Introduction – 1936. 0.30 – First day, met Joe Moore. Errand boy for the first year. 1.25 – Sticking blue prints on boards. 1.35 – How Gordon got the job. 2.12 – Transfer to the Tool room. Making marking tools. How this was done. 3.45 – Working on a speed lathe; making taps and gauges. 4.40 – ENDs
A typical working day. 1.08 – Clocking in. 2.08 – Taking lunch to the canteen. 2.56 – Smoking time. 3.20 – Knocking off, 5pm. 3.46 – Wartime changes. Asked to work nights. 7.30-7, night and day, six shifts a week. 5.14 – Quiz time at breaks. 5.57 – Sirens going off. 6.50 – BU firewatchers. 7.20 – ENDs
After the war. Tool design office. 0.54 – Worked in the Drawing Room designing tools. 1.08 – Back to the Tool room as assistant foreman. Then foreman after two years. 1.50 – Stayed as foreman until 1980. 2.23 – Job satisfaction. Producing good machines. The BU was a good firm to work for. The Institute. 3.32 – The Ambulance room during the war became a dentists. 4.28 – Hairdresser came in two days a week. 4.56 – Money not great, but job for life. 5.08 – Today no job secure. People did leave for extra money. BU apprenticed people were well trained and skilled. 6.15 – Quarter Century Club. 7.12 – Annual dinner. 7.40 – Made a trustee in 1980. 8.12 – Associated companies that attended club meetings. 8.36 – ENDs
Appointed equipment engineer. Reponsible for purchasing new machine tools, and selling old machines. 0.53 – Management secretary of joint production committee. Met monthly. 1.50 – The work chugging along happily. 2.30 – Cannot remember a BU dispute. 3.05 – Permanent job: Good friendships. 3.56 – Daryl Watkins. 4.30 – Emhart pension. 5.22 – ENDs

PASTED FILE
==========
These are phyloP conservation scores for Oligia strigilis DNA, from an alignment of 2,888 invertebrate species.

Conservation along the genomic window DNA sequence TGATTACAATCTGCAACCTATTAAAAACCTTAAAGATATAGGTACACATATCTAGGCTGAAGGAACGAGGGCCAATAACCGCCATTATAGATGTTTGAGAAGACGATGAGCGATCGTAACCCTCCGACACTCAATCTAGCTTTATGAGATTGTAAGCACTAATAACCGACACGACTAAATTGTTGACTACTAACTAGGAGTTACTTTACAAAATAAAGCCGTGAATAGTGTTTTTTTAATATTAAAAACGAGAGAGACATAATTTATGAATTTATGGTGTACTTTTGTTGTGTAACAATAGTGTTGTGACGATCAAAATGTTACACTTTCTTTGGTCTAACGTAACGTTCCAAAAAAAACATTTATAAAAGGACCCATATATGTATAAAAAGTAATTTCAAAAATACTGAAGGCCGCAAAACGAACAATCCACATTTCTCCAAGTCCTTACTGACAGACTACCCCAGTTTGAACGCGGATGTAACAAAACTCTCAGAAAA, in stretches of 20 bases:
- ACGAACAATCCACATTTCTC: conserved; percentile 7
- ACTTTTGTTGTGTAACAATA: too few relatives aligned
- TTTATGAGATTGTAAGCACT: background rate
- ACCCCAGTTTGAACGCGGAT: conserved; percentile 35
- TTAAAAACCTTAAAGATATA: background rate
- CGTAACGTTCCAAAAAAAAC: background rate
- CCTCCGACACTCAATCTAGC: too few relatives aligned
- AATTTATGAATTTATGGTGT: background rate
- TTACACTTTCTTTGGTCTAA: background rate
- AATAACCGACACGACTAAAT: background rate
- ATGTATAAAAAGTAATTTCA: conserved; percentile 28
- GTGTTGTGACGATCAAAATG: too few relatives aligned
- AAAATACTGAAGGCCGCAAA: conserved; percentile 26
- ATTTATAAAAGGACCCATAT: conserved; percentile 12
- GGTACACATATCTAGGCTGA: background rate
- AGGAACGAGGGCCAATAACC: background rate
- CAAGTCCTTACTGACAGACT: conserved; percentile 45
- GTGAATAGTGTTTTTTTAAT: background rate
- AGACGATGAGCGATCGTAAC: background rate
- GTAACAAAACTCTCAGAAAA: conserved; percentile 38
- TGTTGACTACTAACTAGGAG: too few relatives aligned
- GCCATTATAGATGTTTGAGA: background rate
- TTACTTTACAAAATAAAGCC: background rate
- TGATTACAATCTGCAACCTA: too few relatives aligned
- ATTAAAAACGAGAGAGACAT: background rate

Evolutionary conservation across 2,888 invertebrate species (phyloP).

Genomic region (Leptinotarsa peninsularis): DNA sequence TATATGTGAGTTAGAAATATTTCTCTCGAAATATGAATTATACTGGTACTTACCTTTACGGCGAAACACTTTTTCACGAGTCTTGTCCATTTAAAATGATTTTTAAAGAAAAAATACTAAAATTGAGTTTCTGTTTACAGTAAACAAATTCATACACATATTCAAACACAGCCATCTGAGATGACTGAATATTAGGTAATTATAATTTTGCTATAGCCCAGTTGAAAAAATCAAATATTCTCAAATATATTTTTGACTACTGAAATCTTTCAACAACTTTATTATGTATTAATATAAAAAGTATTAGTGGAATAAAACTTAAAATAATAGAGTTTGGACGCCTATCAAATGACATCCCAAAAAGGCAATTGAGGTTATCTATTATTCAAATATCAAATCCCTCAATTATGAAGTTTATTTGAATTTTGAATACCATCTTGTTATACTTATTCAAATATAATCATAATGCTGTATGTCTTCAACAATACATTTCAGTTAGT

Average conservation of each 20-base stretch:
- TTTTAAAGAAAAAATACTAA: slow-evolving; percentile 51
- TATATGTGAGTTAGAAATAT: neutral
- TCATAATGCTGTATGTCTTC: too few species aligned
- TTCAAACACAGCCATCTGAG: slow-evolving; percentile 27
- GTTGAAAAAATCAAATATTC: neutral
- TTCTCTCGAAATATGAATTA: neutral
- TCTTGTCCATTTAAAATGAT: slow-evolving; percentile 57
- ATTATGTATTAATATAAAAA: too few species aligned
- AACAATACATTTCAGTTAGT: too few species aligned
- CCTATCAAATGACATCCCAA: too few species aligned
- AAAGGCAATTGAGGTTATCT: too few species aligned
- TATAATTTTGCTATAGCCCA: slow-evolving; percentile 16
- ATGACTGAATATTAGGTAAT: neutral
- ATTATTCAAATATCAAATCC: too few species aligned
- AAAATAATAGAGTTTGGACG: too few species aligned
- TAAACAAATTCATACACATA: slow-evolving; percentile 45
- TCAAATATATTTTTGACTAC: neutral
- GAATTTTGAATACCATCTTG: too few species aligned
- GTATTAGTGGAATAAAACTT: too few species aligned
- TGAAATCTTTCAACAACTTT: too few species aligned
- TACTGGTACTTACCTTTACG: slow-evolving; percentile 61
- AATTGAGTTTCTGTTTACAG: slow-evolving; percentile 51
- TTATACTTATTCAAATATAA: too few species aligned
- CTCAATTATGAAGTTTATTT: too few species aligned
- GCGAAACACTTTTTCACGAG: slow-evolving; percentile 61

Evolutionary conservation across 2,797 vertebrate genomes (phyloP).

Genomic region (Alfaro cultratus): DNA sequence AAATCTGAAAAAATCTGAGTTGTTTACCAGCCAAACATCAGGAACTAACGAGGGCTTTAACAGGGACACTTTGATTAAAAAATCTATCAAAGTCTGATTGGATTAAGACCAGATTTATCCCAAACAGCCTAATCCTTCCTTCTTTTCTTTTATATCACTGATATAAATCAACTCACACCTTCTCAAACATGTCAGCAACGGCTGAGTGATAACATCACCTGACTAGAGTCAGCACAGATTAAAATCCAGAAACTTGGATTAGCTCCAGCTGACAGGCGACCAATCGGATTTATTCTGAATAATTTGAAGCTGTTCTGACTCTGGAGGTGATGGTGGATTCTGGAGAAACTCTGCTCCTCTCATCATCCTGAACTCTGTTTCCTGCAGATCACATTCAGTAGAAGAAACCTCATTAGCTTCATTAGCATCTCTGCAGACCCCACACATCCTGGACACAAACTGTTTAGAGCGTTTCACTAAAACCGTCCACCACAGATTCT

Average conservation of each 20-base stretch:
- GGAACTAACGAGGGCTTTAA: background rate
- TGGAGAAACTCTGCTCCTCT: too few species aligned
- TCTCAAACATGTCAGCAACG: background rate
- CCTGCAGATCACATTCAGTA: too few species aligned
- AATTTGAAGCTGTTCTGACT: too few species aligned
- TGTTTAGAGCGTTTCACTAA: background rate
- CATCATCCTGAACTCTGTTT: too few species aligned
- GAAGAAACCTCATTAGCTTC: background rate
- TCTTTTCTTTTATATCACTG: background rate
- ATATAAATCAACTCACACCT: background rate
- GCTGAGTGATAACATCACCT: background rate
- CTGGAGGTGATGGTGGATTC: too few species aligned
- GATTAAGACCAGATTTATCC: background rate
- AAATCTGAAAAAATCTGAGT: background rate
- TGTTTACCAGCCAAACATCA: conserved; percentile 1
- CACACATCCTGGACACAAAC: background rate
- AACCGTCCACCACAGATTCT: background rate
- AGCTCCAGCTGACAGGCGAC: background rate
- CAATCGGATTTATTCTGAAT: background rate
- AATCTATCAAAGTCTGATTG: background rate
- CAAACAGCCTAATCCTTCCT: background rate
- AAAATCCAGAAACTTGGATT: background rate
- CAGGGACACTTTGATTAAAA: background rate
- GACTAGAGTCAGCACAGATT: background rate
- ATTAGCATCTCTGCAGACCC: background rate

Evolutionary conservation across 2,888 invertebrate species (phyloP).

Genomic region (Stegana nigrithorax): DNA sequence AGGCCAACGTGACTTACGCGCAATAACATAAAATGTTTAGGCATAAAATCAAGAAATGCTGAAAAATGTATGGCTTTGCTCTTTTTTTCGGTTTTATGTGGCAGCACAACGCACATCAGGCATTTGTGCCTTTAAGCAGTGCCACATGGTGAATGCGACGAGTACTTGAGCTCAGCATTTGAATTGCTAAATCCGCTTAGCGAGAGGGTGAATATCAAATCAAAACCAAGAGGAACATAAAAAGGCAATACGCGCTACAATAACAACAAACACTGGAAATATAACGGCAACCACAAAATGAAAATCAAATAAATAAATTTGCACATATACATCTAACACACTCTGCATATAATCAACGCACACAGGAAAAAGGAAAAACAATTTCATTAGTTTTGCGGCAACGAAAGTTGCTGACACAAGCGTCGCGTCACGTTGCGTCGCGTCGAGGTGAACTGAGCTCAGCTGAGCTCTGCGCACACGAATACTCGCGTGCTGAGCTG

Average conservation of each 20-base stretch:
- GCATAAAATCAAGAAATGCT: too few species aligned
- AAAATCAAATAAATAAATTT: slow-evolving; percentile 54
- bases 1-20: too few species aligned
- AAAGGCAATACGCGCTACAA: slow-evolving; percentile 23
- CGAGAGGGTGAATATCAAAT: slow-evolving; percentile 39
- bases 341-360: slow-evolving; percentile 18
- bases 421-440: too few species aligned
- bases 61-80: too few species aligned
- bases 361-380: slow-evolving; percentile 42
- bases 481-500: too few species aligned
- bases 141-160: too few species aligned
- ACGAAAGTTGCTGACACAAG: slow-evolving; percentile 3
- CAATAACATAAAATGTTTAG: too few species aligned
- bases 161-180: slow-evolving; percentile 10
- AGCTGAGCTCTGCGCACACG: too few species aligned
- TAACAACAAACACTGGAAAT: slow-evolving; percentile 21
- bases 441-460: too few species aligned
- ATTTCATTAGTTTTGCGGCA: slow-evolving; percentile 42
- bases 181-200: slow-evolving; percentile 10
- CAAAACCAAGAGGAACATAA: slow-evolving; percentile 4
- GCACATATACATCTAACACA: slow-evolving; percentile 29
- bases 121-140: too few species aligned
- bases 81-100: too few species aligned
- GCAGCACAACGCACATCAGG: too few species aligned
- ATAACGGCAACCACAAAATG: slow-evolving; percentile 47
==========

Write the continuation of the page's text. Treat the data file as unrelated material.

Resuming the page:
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Frank Smith (DoB, 20th October 1918), interviewed in July 2012, recalls his life and work at BU.
Starting with the desperately sad death of his father in World War One, one month before his birth, and concluding with the summing up remark ‘Been Busy’.
0.12, Lived in Loughborough. Recalls the sad death of his father in WW1 a month before he was born
0.30, Lived just with his mother until 10 years old. Mother met a chap who was a knife-smith who worked in the Knife Shop at the BU.
0.58, At the BU they used large 4 inch knives to cut thick sole leather
1.30, Frank’s mother married again; to Herbert Arnold; who already had three children. They moved to new house in Leicester on Turnbull Drive.
2.05, Frank moved school during scholarship year, went to Folville Rise in Braunstone, but didn’t get the A1 grade needed for grammar school, instead he went to intermediate school.
3.25, When he was 14 Frank was taken to the BU where a number of simple tests took place
4.00, First job at the BU; Errand Boy in 1932. Assigned to a works department at 12 shillings a week, for 48 and a half hours (2.96 pence per hour!).
5.25, Family men were earning £3 week – £3’10 shillings with bonuses